Premium Preview: Practice report from The Pit

The big stories this week at Seahawks Training Camp, of course, were the returns to the field by All-Pro free safety Earl Thomas and defensive tackle Jesse Williams. Neither participated in team drills on Thursday, however, where the real action was. During that time I focused on the battles at left guard and center.

In the coming days, you'll start to see a transition at SeahawkFootball.com, as some of the content will be available only to the most passionate and loyal of the 12s - to those wanting to be real insiders.

The following is the kind of peek into practices that SeahawkFootball.com insiders can expect. You can always ask questions in the forums for other features that you'd be interested in.

Thursday, August 6, 2015 Practice Report

The Seahawks broke into one-on-ones about 30 minutes into practice with the offensive and defensive linemen squaring off towards the south end zone and receiving drills between quarterbacks, receivers and corners going on closer to the VMAC.

The majority of the 2,500 fans probably focused on the skill position snaps but my undivided attention was spent on the big guys battling it out along the line of scrimmage. The football purist in me was certainly a factor but so too was the reality that 40% of Seattle's offensive line is unsettled.

For the first time I've seen during camp, veteran Lemuel Jeanpierre lined up with the ones, rather than Drew Nowak. Jeanpierre was flanked at left guard by the rookie Kristjan Sokoli, who in recent days had supplanted Alvin Bailey as the "starter."

Jeanpierre didn't just get the first snaps, he got the most snaps at the center position during the early one-on-one and team drills, generally doing a solid job. I asked Pete Carroll during his post-practice meeting with the media Sunday about the center position and he said that Jeanpierre would be the starter if the team had a game. Jeanpierre looked ready to do just that.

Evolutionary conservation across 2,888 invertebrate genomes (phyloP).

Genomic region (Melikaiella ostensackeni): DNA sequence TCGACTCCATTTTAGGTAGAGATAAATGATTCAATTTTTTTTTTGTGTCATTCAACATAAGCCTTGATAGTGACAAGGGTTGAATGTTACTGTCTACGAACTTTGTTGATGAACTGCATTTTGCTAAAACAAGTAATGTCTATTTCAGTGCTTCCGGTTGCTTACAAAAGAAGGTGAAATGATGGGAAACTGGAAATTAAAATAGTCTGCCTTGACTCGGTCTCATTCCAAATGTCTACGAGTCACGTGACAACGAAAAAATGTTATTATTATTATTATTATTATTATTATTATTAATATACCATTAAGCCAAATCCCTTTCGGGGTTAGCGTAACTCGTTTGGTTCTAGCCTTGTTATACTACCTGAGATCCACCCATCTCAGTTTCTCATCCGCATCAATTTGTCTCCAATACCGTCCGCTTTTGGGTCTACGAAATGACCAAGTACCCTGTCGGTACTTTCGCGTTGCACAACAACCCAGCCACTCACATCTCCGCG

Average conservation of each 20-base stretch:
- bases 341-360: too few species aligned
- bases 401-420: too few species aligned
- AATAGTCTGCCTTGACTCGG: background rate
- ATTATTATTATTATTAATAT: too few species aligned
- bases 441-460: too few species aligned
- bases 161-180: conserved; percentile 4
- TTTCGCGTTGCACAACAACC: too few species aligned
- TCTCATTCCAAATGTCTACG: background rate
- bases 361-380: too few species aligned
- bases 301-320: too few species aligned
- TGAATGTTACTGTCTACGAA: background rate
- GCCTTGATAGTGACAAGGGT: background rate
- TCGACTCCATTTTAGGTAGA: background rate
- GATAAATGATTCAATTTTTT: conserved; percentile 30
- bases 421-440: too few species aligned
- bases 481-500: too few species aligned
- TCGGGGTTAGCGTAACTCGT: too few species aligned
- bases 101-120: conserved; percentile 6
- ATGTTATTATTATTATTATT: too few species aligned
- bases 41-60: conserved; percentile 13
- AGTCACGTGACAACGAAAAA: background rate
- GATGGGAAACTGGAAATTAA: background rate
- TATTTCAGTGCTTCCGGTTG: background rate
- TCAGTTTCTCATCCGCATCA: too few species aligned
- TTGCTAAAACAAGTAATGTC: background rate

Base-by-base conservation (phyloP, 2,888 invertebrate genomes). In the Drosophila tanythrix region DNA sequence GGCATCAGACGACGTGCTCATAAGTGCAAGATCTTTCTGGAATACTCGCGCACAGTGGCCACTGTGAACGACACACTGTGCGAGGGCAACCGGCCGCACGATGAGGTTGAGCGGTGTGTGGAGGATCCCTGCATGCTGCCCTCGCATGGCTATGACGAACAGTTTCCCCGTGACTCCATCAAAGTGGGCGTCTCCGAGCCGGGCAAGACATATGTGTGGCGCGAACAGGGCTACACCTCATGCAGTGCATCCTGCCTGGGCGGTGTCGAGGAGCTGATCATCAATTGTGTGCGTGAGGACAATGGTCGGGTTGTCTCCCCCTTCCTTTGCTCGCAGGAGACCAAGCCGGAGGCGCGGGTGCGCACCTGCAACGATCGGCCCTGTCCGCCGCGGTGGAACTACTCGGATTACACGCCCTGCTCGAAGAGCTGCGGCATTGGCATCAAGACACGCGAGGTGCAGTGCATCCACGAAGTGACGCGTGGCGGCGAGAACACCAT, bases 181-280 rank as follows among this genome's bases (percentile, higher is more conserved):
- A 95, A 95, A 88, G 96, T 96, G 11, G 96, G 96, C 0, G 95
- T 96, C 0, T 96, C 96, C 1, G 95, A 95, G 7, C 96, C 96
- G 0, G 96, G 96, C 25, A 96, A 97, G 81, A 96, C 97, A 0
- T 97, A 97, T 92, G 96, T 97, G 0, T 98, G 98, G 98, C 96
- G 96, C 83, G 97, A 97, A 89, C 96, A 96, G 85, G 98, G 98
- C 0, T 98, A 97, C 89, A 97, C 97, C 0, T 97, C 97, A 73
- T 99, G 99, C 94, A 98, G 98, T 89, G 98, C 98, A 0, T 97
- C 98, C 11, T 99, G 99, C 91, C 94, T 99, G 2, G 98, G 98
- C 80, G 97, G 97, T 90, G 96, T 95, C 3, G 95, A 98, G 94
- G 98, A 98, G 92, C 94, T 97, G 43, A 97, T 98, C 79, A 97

At left guard, Bailey had a significantly better showing in this drill than Sokoli, who has a tendency to drop his head on contact, leaving him vulnerable to swim moves. At other times, Sokoli keeps his head up but in doing so, stands to tall, causing him to lose the leverage battle and simply get drive backward on bull rushes. Sokoli was often brushed off by Seattle's defensive tackles during the team drills later, getting flat stuffed at one point by Brandon Mebane (who is playing very well, by the way). In short, Sokoli looks raw. Given the transition he's making as a former defensive tackle and the talent he's facing with the ones, that isn't surprising.

Bailey is just much more polished at this point. He showed power, balance and agility during one on one drills and during team drills pinned back D'Anthony Smith and later Michael Bennett on runs to the left that sprung for "touchdowns."

Sokoli has the athleticism and want-to that could make him a starter someday but I'd be stunned if Bailey isn't the starting left guard in Week One of the regular season, barring injury, of course.

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